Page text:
Virginia Expands Rail Service, with an Option for More

New daily service to Richmond and Lynchburg is first step towards integrated state rail network

Virginia Rail Network

This week, Virginia Governor Tim Kaine (D) announced that the state would pay for two new daily trains from Washington, D.C., one to Richmond, the state capital, and the other to Lynchburg, via Charlottesville. The latter route already has once-daily service on the Amtrak Crescent (with part of the route – to Charlottesville – covered by the daily Cardinal as well), and the former has seven daily trains on the Amtrak Northeast Regional, Palmetto, Carolinian, Silver Star, and Silver Meteor. The agreement was signed with Norfolk-Southern, a freight rail company that owns the track between Washington and Lynchburg, and which will invest some of its own money in renovating the tracks for increased passenger and freight services. Though the additional service doesn’t amount for a huge improvement, especially along the Richmond line, the state’s willingness to invest almost $20 million in the trains augurs well for future passenger services in Virginia.

What’s most important about the money being spent on the trains is that it demonstrates that the state considers rail a viable travel alternative to other modes of transport. The increase on the Washington-Richmond segment to eight roundtrips a day suggests that future electrification of the corridor is a viable option (it has been suggested by Amtrak’s president in recent weeks as a high priority), as would be increased services to the southeast section of the state, which has a high population but only sees two roundtrips a day.

If state investment ramps up, three major Virginia projects (shown on the map above) are likely to see funding in the next few years: the TransDominion Express connection from Richmond to Lynchburg, and then south to Roanoke and Bristol at the state border; new service to Norfolk and southeast Virginia; and the Southeast High-Speed Rail project (tin-hsr). All three of these projects rely on upgrades to existing tracks, rather than construction in new rights-of-way – as a result, improved train service would be relatively simple and cheap to obtain on all three corridors. As of now, though, those projects remain in the conceptual stage, waiting for funds to be found.

7 Comments | Leave a Reply »
  • BLambert

    What’s interesting is that there is no federal money going into this. Assuming that the $40mil total is being split between the two lines, that’s about one fifth of the projected cost of the TDX (which hadn’t included the DC-Richmond route).

    Also of note is that the two major university sports colleges in VA (UVA in Charlottesville and VaTech in Blacksburg) are along or relatively close to the projected TDX lines. Both schools are major feeders to Washington DC, and anyone who’s had the misfortune of accidentally timing a return from Knoxeville to DC with the end of a game at VaTech *cough* would greatly appreciate having taken a large number of those cars off the road.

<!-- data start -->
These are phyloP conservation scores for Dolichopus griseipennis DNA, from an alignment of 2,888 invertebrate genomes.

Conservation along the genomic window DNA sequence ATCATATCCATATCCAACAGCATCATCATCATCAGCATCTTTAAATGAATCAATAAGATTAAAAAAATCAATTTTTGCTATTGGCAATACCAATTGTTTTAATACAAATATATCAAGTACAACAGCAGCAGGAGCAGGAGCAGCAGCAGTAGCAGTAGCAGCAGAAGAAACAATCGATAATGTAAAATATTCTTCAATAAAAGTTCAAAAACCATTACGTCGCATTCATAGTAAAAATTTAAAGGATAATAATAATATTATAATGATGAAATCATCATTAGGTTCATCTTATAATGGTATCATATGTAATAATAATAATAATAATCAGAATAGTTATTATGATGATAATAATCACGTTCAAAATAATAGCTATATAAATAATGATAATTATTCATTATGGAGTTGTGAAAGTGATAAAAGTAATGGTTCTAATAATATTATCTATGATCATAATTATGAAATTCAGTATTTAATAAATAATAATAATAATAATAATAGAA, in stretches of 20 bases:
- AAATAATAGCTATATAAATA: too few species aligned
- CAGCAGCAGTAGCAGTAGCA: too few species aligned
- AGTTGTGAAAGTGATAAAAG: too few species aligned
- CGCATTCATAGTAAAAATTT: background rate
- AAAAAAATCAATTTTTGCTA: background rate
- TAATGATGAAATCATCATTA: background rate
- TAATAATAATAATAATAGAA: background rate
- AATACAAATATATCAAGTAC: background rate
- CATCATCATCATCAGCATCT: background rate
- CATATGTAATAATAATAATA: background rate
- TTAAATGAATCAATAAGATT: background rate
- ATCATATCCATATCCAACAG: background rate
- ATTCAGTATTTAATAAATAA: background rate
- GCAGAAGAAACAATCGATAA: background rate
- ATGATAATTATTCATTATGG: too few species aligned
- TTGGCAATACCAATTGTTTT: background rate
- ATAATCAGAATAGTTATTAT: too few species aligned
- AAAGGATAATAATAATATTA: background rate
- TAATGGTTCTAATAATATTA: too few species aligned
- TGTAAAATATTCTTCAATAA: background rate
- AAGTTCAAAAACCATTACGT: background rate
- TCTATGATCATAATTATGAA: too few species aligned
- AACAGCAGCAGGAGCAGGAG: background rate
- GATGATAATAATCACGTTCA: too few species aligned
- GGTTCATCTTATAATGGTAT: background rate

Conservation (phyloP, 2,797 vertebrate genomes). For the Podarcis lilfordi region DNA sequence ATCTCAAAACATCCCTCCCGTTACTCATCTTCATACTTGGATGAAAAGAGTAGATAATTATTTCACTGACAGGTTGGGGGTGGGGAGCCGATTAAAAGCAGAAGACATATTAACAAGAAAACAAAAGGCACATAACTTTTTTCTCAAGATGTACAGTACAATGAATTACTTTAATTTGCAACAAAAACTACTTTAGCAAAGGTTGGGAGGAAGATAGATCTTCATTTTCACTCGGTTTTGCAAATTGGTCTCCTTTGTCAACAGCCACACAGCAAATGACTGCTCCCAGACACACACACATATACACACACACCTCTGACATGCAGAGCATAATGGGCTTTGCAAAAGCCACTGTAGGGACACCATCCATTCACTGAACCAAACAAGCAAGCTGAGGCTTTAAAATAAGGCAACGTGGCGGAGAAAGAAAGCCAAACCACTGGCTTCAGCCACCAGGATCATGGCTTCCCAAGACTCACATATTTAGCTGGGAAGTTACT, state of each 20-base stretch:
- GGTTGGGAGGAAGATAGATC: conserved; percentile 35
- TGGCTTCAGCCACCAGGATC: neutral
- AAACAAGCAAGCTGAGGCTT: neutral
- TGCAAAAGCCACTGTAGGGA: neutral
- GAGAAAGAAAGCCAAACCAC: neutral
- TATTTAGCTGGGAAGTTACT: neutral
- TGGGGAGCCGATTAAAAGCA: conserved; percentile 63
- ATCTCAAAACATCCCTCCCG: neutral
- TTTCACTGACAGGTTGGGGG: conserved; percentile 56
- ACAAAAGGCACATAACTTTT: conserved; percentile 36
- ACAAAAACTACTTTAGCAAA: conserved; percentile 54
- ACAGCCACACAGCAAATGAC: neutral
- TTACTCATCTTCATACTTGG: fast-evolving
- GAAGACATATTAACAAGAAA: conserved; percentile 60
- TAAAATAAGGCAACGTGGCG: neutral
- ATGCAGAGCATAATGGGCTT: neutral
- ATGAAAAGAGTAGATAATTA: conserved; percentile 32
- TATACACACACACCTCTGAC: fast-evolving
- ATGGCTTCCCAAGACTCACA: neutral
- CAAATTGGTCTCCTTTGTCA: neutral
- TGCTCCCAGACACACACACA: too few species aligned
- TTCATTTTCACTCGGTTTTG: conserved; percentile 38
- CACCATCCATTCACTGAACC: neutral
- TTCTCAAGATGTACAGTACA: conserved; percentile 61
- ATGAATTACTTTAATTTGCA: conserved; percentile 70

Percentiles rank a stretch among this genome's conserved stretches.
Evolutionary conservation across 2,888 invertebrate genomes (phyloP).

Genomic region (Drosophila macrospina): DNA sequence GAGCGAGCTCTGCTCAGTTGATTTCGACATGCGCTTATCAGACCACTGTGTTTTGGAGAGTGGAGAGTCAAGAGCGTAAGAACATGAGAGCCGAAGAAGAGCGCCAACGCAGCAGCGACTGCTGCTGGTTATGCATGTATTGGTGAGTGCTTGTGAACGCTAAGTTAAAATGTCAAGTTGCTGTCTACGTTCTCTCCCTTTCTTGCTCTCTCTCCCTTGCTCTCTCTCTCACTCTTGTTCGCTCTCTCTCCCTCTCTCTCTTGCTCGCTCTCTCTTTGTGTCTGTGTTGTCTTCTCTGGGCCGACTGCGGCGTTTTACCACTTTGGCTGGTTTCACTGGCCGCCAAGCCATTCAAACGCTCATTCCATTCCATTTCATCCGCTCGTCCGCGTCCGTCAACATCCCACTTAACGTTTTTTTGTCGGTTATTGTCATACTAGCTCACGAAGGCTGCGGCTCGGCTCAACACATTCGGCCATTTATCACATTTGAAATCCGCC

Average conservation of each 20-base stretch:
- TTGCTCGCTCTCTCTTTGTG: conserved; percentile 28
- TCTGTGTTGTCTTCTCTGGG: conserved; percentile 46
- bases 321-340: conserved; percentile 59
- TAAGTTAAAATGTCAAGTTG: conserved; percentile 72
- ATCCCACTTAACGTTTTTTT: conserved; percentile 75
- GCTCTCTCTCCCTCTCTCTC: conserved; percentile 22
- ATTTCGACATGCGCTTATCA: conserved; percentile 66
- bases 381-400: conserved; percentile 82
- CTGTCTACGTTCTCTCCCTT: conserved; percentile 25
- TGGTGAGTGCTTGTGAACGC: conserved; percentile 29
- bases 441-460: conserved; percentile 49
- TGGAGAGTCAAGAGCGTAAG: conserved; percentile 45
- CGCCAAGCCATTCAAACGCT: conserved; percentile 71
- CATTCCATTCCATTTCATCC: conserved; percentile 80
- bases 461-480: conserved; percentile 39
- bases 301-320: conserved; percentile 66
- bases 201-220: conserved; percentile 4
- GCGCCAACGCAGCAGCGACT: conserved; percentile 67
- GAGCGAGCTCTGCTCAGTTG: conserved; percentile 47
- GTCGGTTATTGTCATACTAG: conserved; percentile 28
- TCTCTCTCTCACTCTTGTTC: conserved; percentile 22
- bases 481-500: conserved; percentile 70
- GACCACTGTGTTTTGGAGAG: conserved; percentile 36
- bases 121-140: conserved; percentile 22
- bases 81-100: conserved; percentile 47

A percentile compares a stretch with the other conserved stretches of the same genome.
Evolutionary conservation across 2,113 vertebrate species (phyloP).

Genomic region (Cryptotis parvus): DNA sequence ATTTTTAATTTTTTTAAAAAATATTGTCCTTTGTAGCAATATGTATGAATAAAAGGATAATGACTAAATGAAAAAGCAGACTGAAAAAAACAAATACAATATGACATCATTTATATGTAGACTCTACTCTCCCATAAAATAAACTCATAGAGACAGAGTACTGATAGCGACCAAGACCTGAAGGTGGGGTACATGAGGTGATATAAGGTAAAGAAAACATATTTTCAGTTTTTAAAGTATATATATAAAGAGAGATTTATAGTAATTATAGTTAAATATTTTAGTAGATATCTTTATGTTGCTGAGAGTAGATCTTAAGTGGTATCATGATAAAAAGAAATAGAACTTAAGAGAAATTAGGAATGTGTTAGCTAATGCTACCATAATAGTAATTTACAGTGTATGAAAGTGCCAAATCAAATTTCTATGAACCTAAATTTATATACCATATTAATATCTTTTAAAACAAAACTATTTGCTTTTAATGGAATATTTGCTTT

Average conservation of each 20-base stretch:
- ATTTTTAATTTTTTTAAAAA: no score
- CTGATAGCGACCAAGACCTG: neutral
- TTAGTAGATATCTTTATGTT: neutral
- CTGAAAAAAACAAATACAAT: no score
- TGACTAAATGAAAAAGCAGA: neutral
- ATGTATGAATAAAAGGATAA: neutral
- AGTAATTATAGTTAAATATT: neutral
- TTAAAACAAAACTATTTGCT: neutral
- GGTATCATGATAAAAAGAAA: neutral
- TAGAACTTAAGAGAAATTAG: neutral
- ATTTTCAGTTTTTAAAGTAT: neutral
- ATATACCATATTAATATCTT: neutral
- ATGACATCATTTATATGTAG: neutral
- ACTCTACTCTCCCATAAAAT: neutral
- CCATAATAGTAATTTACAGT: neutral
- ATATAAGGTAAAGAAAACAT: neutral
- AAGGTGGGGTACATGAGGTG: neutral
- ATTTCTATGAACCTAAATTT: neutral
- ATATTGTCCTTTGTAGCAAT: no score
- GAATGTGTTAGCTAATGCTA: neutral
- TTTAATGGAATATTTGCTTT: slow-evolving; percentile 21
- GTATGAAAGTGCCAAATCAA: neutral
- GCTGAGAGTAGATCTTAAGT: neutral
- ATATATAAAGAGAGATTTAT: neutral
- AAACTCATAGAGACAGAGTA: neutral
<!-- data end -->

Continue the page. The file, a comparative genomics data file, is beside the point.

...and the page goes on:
• Patrick M

    Yonah, on the tin-hsr stuff, I hear you, I really do. But the SEHSR project will have the same average speed as the Acela between Richmond and Raleigh. That being the case, then the Acela is also tin-hsr.

    Here’s my recommendation: part of the dumbing down of HSR is that it now even seems to be used to discuss projects bringing mainline railroad MAS to 79 mph via track improvements. I believe this is the stuff that should receive the tin-hsr designation.

    I propose another moniker for SEHSR and similar projects: TIMSR!

    “This Is Medium-Speed Rail.”

    TIMSR should be applied to projects that if successfully implemented, will raise the speed of intercity passenger service in a way that the majority of the running alignment is not limited to the Class IV track 79 mph MAS, with top speeds in the 110 – 125 mph area.

  • t1ewis

    HA HA HA stop it with the April Fool’s jokes

  • makeprinceton

    What they need is a cville-rva line!

  • BLambert

    makeprinceton: that would be a lot easier if there were tracks that ran between c’ville and richmond

  • makeprinceton

    yes, but there is a scottsville–rva line… perhaps I’m dreaming, or maybe a cville-scottsville-rva line could be built

  • BLambert

    I don’t see that happening for many, many years. C’ville is basically 1) UVA and 2) (to a much, much lesser extent) a Richmond exurb, and already has an interstate, but no direct rail connection to, Richmond.

    The bit of land between Scottsville and C’ville is rugged and likely lacks rights-of-way for a rail line, so the costs of building a section of rail between the two are liekly prohibitive.

    It’s a matter of leveraging transit dollars in the most effective way, and, in this case, a direct bus run between UVA campus and various bits of downtown Richmond would probably be the closest you’re going to get for right now.

Leave a Reply

 

 

 

Comment preview below as you type. You can use these HTML tags

<a href="" title=""> <abbr title=""> <acronym title=""> <b> <blockquote cite=""> <cite> <code> <del datetime=""> <em> <i> <q cite=""> <strike> <strong>


eight − = 7

For help if you have trouble posting or your comment is marked as spam, please email:
info (at) thetransportpolitic.com | Comment Rules

The Site / The Fight

by Yonah Freemark

yfreemark (at) thetransportpolitic (dot) com

  • Le progrès ne vaut que s'il est partagé par tous.

Email newsletter

Network

rss feed
comments feed
twitter feed
email update